Sunday, March 6, 2016

Poetry By Jack Harvey

Michael the Paphlagonian

Michael’s fingers
were big as his arms,
riding in from
a good war;
sick as a dog, 
he won acclaim.

A long disease does more
to our souls
than our bodies;
the fretful blood
and flesh accept.

God called,
Michael answered
at the last;
the crown of gold
exchanged for 
the white robes
of the anointed,
the helmet of salvation.

At the sacred font,
omphalos of
God’s mother,
Michael stands;
dipped in the 
watery hole
Michael emerges,
waiting on death
like a good servant.
The mystic waters
close again,
as Christ’s belly.

Take, O take
these bleeding guts
away, whispers Michael
to his servants.
Tottering off,
he remembers Zoe
betrayed in her palace,
a moment’s pleasure repaid.

He has gone to 
his reward,
they say, 
looking skyward.
In a golden halo
he smiles from 
his beautiful picture;
art for life. 

Psellus told too much 
and not enough about
those troubled times;

again and again
never to touch
the groping fingers
find the reins.


    Dead As A Doornail
 (Odyssey Book XI- Nekuia)

Farming not at all 
we like,
the pasture boggy and
the day dirt-long with toil.

In the kingdom of the dead
Achilles’ flap 
about working a live sharecropper
than ruling the death-house-
he must have been kidding.

He was.

Toil is lady luck’s backside,
unfurnished and smelly;
give me ghosts and
the rest of eternity.

Poet Jack Harvey

      Good Night Nurse

Nearing once again
the legerdemain
that forced my wandering gaze
to the gate in
that grey wall,
like China’s wall,
that rises and falls,
following the hilly terrain
between today and yesterday;
swallowing once again regrets.

So silly to forget
that what’s planted
comes up or doesn’t-
falling far
from the tree
the acorn borne
abroad by 
noisy winds
discovers newfangled
its parent oak
couldn’t care less,
pitched down to mold
or chopped and trimmed,
its strength lost
against the earth.

Nearing once again and losing
what little time
I spent diddling
my accounts;
unbalanced, the books are shut
before my eyes-
red and black ink run.

Fearing once again
I fast on dreams
untasted, unadorned;
before my eyes
my lovely children
live on without my
devotion; without me
Sanskrit and Volap√ľk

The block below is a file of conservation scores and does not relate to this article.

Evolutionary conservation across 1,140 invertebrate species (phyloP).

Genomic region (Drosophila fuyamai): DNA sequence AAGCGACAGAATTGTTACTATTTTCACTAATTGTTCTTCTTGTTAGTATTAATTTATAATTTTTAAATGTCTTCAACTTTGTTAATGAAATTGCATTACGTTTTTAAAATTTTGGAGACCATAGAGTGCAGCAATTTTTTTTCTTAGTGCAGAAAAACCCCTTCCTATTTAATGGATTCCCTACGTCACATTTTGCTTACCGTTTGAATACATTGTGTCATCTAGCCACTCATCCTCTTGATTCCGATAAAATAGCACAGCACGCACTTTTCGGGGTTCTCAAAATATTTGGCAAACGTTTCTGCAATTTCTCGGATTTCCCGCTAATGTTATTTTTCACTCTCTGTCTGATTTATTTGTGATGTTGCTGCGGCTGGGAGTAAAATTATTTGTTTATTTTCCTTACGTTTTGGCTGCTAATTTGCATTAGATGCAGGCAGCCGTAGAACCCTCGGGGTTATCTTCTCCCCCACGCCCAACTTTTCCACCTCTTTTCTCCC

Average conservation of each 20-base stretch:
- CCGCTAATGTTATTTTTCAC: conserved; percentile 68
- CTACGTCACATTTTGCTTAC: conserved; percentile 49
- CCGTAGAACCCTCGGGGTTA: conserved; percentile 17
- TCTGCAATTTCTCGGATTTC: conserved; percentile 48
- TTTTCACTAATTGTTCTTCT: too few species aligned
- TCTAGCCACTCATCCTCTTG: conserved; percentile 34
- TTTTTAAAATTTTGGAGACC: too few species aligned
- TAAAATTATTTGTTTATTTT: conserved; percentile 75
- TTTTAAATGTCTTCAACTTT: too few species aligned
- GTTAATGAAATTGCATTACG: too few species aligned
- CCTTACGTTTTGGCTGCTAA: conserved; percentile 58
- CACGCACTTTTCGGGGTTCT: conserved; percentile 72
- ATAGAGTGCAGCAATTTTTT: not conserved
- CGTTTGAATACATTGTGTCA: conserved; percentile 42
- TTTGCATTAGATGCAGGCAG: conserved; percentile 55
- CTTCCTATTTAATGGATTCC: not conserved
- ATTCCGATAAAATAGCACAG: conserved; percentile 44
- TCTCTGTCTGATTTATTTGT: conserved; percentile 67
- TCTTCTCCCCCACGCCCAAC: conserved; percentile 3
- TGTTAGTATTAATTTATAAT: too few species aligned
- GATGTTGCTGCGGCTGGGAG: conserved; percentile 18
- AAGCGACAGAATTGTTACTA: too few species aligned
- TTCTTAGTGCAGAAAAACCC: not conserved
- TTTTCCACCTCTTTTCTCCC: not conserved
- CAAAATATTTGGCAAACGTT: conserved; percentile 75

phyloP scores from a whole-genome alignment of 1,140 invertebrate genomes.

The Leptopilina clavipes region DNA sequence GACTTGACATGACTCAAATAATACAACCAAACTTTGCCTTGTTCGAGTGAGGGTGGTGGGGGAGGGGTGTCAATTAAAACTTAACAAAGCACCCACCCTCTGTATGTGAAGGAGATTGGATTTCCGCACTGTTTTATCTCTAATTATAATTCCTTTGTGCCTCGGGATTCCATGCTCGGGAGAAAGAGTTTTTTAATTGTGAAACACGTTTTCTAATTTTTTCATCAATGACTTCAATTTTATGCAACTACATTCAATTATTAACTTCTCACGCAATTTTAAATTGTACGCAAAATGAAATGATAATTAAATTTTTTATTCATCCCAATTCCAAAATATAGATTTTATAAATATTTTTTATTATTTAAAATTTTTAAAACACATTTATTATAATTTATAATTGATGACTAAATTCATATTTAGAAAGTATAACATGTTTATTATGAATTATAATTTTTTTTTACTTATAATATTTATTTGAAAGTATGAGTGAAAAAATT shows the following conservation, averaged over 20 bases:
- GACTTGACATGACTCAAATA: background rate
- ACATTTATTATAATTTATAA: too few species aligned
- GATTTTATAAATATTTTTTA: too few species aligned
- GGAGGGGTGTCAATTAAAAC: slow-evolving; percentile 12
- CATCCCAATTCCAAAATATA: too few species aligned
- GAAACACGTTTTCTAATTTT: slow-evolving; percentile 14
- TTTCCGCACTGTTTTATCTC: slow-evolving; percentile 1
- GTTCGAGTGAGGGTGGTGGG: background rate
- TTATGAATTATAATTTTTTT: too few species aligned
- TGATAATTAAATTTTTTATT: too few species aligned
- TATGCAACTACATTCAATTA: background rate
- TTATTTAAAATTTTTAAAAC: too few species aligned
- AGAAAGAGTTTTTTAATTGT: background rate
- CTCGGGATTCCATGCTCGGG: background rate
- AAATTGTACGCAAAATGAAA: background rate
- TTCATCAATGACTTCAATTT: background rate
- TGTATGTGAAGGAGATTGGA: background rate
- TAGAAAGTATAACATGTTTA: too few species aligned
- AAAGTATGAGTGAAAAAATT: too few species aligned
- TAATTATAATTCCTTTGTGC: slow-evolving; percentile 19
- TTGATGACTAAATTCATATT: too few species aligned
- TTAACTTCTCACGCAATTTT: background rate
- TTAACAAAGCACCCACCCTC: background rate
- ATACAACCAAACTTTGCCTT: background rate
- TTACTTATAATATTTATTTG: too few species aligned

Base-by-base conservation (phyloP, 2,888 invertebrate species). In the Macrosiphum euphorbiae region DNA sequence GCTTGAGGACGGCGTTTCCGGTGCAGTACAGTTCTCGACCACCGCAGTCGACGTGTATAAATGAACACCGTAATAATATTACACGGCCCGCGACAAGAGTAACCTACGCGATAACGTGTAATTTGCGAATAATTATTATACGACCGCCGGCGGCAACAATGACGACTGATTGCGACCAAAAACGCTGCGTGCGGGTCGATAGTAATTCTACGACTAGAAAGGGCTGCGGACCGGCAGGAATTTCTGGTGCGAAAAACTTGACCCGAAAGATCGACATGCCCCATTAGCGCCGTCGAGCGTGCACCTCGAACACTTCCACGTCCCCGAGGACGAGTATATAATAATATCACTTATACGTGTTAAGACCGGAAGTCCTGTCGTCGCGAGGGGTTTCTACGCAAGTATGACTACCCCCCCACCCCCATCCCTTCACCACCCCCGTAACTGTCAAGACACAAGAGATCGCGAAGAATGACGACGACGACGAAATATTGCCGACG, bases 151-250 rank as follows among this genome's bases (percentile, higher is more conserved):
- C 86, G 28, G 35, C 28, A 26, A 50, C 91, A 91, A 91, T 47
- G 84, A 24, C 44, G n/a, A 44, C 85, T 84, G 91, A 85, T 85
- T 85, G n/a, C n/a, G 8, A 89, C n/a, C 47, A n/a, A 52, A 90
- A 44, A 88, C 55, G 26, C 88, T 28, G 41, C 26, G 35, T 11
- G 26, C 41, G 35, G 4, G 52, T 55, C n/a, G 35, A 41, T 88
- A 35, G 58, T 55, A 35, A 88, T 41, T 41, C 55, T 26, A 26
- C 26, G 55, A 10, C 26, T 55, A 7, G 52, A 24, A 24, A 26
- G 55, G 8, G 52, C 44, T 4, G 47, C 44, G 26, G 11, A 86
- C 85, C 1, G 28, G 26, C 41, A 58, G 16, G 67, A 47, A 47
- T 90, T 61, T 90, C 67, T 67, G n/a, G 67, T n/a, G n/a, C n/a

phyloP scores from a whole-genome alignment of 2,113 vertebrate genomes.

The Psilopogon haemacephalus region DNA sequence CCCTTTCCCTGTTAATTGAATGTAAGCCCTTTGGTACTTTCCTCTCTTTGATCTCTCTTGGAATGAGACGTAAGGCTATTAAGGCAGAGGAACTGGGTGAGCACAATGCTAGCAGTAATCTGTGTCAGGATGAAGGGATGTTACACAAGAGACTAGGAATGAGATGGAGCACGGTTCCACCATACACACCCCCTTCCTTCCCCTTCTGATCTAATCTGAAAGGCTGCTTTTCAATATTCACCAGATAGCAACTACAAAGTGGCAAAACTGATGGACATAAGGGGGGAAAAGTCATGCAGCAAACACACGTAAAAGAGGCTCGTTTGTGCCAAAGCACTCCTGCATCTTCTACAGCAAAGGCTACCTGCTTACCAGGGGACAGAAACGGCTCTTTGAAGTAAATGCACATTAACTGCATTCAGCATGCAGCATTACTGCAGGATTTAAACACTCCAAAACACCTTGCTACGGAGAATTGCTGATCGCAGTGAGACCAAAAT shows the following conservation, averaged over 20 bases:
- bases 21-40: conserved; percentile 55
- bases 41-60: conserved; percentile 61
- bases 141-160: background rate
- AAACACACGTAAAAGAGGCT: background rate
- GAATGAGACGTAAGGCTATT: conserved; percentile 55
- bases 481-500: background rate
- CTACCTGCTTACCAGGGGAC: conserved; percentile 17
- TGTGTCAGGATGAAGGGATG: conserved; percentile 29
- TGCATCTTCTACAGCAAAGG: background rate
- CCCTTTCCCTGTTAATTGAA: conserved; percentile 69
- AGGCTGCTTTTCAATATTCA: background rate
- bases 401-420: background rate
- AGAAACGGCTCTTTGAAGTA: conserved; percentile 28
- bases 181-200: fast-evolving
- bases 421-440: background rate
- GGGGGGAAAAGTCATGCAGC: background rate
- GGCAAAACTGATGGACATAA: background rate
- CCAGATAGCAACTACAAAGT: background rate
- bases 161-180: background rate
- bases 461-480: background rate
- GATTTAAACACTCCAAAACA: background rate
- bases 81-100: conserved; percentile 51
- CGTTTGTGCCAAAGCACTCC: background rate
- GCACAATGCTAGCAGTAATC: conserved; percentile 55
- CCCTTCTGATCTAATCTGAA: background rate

are spoken.

In my grey coat
lost in Constantinople,
old whore whose
veins of streets
stand out
on a Cleopatra forehead;
her sacred heart
leads me through
door after door
to the hidden keep.
There, I wait
for the sun, raining
through a grate,
to touch with light
the lonely hermit queen.
Attendant physicians
at the birth of beauty,
do we treasure the event?
Leda’s eggs,
shimmering like pearls,
pass through hairy gates;
on their way
the sundering twins,
the queen to be
drawing Greeks 
like bees swarming.

Forget the war,
the waste,
forget the cure,
forget history;
to the pure
all things shine like 
the sea on a summer day
and a golden mirage
courts the mind’s eye,
hangs in the sky,
night after starry night.

In the earth
the termite queen gives
births upon births;
we don’t see 
her patient labor
or care.

In the reaches of eternity,
observers and observed,
to that unwinking third eye
we blur so quick
that even August’s
meteors slow down
before we change our place.

Veering once again,
time, a word,
a metaphor reversed,
runs backwards,
ram’s horn uncurled,
eating and emitting light.

Christ or chaos,
I need air,
air more than light.
Let Goethe see
in the last violet 
of the evening;
I want to breathe.
Coming up empty,
time running
short as a 
baby’s foot,
loses its place.

Let’s start again
with nearing once again
the despair that’s
so stupid in a
grown man;
grown old,
phantom, dream, shadow;
to himself
life’s little dear
onward he goes;
his stronger-than-sorrow heart,
his essence,
his esurient greed,
whatever you call it, 
needs no time 
like the present
to show its force majeure.

Nearing, nearing
forcing us through
the crack in the gate,
hark, the magic
is a picture of,
is a study of,
is numbers.
One number.


And when winter comes
it provides;
itself an
ant among ants.


     Girlish Lips

Red countries,
of smiles,
grimace of 
pain or love,
fat heroes
of composure.


The Persistence of Beatrice

Yes, then I kissed you
behind the barn and 
in the barnyard things
went on and on.
You quacked 
like a duck and 
I honked like a goose
behind the barn and
then you went to heaven
and we all cried.
At your grave
the birds
sat on the ground 
and blinked.

But soon the 
grass grew in
behind the barn and 
in the barnyard
you crowed on and on.

Jack D. Harvey’s poetry has appeared in Scrivener, Mind In Motion, Slow Dancer, The Antioch Review, Bay Area Poets’ Coalition, The University of Texas Review, Innisfree Poetry Journal, The Piedmont Journal of Poetry and a number of other poetry magazines over the years, many of which are probably kaput by now, given the high mortality rate of poetry magazines.  

The author has been writing poetry since he was sixteen and lives in a small town near Albany, N.Y. He was born and worked in upstate New York. He is retired from doing whatever he was doing before he retired. 

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